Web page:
You can requisition (request) a meeting of owners if you believe the condominium faces a concern that requires an action from owners. You will need sufficient support to do this, which is support from a minimum of 15 per cent of owners. For the requisition to be valid, the owners asking for the meeting should not have outstanding money owing to the condominium for 30 days or more.
You might want to requisition an owners’ meeting in circumstances like these:
Some issues are not appropriate for requisitioning a meeting. These include:
The meeting requisition must:
If you want to remove one or more directors, the requisition must include the names of those directors, reasons for removal and whether the directors fill a position reserved for voting by owner-occupied units.
You must deliver the meeting requisition to the president or secretary of the board either in person or by registered mail. You can also deliver it to the address for service of the condominium corporation.
Once the board receives a valid requisition, it must call and hold an owners’ meeting within 35 days. Alternatively, if the owners involved agree, they can put the issue on the agenda of the next AGM.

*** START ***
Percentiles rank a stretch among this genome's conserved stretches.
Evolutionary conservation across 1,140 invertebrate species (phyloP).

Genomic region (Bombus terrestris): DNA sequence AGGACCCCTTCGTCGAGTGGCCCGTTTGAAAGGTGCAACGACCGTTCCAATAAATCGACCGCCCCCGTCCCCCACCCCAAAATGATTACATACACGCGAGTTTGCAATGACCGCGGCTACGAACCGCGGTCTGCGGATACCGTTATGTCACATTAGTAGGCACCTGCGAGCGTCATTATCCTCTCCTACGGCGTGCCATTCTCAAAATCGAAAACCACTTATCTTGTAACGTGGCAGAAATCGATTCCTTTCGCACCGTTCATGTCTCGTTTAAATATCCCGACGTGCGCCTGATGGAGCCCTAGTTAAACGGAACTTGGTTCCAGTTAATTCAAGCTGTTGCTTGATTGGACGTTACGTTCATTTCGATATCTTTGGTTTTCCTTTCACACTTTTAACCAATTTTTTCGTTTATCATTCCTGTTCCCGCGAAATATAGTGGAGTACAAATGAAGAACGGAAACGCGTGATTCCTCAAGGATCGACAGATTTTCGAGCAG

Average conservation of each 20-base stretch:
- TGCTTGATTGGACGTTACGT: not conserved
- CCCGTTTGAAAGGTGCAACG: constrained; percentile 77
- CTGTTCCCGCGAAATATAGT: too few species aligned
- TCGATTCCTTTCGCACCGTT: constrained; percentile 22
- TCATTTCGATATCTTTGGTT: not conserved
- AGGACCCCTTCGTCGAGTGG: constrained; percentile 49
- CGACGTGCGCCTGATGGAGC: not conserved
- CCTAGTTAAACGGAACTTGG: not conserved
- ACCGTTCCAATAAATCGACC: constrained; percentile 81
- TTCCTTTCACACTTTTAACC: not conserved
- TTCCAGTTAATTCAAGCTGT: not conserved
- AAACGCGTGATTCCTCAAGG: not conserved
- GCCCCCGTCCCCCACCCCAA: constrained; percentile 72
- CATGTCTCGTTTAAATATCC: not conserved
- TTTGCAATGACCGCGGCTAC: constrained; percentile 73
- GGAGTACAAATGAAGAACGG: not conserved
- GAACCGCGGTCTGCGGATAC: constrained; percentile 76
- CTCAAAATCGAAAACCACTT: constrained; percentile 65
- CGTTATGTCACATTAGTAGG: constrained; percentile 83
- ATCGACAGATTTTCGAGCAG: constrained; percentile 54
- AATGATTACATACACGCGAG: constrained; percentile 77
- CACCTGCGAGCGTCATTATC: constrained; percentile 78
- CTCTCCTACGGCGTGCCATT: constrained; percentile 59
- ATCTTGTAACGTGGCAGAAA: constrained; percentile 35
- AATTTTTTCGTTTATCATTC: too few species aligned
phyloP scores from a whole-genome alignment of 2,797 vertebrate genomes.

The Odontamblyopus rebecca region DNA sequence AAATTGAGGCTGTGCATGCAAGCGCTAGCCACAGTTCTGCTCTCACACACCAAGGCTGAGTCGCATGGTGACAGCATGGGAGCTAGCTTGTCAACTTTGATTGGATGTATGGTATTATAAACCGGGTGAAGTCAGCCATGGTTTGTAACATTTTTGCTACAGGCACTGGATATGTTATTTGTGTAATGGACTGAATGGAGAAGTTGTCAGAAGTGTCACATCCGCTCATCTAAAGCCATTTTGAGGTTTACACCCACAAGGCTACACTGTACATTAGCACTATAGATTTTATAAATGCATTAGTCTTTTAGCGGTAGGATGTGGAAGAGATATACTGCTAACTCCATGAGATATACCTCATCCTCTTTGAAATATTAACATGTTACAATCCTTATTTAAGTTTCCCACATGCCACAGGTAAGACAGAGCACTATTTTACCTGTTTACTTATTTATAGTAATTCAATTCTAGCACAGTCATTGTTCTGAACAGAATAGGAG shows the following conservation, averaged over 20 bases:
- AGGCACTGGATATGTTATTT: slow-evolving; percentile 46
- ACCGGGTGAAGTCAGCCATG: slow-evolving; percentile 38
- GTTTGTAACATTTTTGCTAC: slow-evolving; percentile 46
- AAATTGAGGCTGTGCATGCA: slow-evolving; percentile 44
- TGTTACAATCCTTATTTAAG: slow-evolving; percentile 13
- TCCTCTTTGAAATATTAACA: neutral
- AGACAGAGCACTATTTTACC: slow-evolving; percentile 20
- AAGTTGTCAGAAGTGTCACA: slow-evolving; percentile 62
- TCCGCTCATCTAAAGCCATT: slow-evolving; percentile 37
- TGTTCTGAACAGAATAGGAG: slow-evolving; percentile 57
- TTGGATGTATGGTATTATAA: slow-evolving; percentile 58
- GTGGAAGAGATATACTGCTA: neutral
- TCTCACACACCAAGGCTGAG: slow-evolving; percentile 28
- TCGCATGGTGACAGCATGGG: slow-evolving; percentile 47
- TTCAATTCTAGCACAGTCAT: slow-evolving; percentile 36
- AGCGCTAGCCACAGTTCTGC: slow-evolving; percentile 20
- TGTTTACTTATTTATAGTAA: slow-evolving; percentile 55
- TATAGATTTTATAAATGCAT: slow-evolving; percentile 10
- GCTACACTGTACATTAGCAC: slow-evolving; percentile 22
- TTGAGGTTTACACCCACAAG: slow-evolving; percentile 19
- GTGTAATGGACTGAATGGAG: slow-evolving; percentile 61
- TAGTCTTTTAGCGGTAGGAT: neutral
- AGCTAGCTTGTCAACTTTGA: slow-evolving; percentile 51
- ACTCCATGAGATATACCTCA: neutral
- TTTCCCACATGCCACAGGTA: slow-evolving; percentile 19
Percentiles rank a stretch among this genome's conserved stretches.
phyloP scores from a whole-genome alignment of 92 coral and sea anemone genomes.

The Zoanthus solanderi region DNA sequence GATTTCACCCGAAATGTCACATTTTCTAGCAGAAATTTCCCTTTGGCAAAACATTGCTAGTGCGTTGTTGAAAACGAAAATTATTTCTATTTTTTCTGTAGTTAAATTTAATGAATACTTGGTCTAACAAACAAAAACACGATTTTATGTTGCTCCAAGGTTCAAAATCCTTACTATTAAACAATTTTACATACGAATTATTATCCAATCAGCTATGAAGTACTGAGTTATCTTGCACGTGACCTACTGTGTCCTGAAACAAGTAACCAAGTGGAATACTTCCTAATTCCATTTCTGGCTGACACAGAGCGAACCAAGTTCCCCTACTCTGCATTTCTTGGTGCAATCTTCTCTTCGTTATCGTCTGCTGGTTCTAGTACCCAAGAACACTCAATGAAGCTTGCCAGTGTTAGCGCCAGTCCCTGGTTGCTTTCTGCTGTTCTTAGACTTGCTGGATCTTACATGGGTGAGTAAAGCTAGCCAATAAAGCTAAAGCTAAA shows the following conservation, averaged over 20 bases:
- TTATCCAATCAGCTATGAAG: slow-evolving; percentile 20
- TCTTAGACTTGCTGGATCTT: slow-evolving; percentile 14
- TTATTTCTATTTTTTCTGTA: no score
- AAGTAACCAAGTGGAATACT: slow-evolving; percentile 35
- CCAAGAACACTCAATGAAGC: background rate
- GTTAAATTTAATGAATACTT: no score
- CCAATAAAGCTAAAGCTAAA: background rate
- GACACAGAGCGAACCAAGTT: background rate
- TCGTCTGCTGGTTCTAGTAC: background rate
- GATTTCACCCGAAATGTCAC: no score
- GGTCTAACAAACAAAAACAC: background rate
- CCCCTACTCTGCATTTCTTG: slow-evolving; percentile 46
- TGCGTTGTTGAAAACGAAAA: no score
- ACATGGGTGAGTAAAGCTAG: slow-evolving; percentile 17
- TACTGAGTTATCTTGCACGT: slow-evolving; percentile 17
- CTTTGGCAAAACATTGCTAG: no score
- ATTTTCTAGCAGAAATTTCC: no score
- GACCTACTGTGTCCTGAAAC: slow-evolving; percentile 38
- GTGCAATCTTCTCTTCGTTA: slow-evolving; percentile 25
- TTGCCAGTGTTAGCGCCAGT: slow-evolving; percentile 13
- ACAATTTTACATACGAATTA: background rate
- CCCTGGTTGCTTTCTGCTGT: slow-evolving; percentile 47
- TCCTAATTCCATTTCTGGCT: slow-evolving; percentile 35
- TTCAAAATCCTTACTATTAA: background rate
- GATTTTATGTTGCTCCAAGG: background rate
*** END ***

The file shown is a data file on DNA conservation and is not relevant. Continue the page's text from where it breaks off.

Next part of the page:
If the board does not call a meeting, you can call the meeting. The meeting must be held 45 days from when it was called, at the latest. You can request that the corporation reimburse reasonable expenses you incurred in calling the meeting.
At the meeting, owners discuss the issue. If the purpose of the meeting is to remove one or more directors, you will have the opportunity to vote. You will also have the opportunity to vote if the meeting involves a proposed rule. In other cases, the meeting primarily provides an opportunity for the owners to present their concerns to the board.
Each unit is entitled to one vote at the meeting. If the unit is owned by more than one person, the vote must represent the majority of the owners. If the owners are split, the vote won’t count.
Your right to vote may be suspended if you are more than 30 days late paying your common element fees.
If the meeting is called to remove a director, a majority of all owners must vote in favour of removal, either in person or by proxy.
If the owners vote to remove a director, the owners may elect any person qualified to be a member of the board to serve the remaining term of the director who has been removed, according to the condo corporation’s by-laws dealing with the election of directors.